Several Dutch banks analyze and use payment data from customers for advertising purposes, de Volkskrant writes Wednesday after an inventory round.
At the beginning of June it appeared that ING wanted to show offers to customers based on their payment transactions. On Wednesday, the Dutch privacy watchdog, the Dutch Data Protection Authority (AP), informed the Dutch Banking Association (NVB) that banks are not allowed to simply analyze customers’ payment transactions.
But the Volkskrant report shows that banks have been doing this for some time. Rabobank processes personal data, including payment data, for marketing purposes. ABN Amro informs the newspaper that it can also use payment data “to promote its own products and services that can help the customer”.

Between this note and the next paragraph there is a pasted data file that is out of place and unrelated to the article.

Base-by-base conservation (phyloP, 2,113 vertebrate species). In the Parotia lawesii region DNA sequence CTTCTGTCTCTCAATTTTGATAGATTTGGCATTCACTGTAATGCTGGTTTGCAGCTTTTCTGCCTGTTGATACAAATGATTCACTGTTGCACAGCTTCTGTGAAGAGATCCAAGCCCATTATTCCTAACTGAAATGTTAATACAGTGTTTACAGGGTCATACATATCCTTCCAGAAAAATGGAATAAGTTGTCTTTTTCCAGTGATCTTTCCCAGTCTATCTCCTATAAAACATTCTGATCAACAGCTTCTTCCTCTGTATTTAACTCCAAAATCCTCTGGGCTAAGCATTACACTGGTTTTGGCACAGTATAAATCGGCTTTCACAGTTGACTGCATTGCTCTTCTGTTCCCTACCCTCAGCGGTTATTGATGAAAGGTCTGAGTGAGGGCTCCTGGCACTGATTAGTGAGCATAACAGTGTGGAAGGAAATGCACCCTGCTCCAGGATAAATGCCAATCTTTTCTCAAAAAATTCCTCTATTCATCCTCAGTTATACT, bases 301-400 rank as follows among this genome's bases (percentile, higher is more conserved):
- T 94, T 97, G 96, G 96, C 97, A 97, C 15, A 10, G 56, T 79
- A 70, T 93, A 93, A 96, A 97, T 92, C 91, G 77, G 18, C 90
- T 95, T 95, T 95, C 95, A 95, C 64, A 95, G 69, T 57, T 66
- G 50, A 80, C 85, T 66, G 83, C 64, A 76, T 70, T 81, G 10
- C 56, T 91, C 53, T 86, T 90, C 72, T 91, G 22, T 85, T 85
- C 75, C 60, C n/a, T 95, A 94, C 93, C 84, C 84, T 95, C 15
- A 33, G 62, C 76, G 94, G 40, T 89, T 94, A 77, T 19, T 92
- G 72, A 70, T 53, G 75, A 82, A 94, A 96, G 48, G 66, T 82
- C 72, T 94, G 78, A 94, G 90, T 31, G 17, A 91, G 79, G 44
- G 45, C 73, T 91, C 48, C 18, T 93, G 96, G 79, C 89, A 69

De Volksbank says it only uses this type of data to protect the “financial resilience” of customers.
NVB does not entirely agree with the regulator
Under privacy legislation, transactions may only be processed if it concerns data that is required to use a payment account. If customers are clearly asked for permission beforehand, an exception can be made.
AP spokesman Pauline Gras told NU.nl on Wednesday that it is “quite a bit” if banks analyze customer data without permission. She also said that privacy rules regarding transaction data apply to all banks: “If parties do not change their behavior, the AP can act.”
In a response to the letter from the regulator, the NVB announced that the AP’s conclusion was too short. “What the AP is doing now is to fill in the law by indicating in advance that the use (of payment data for analysis, ed.) Is in their eyes ‘likely’ incompatible,” spokesman Jelle Wijkstra told NU.nl. “In our eyes, you cannot say that in a general way on the basis of the law.”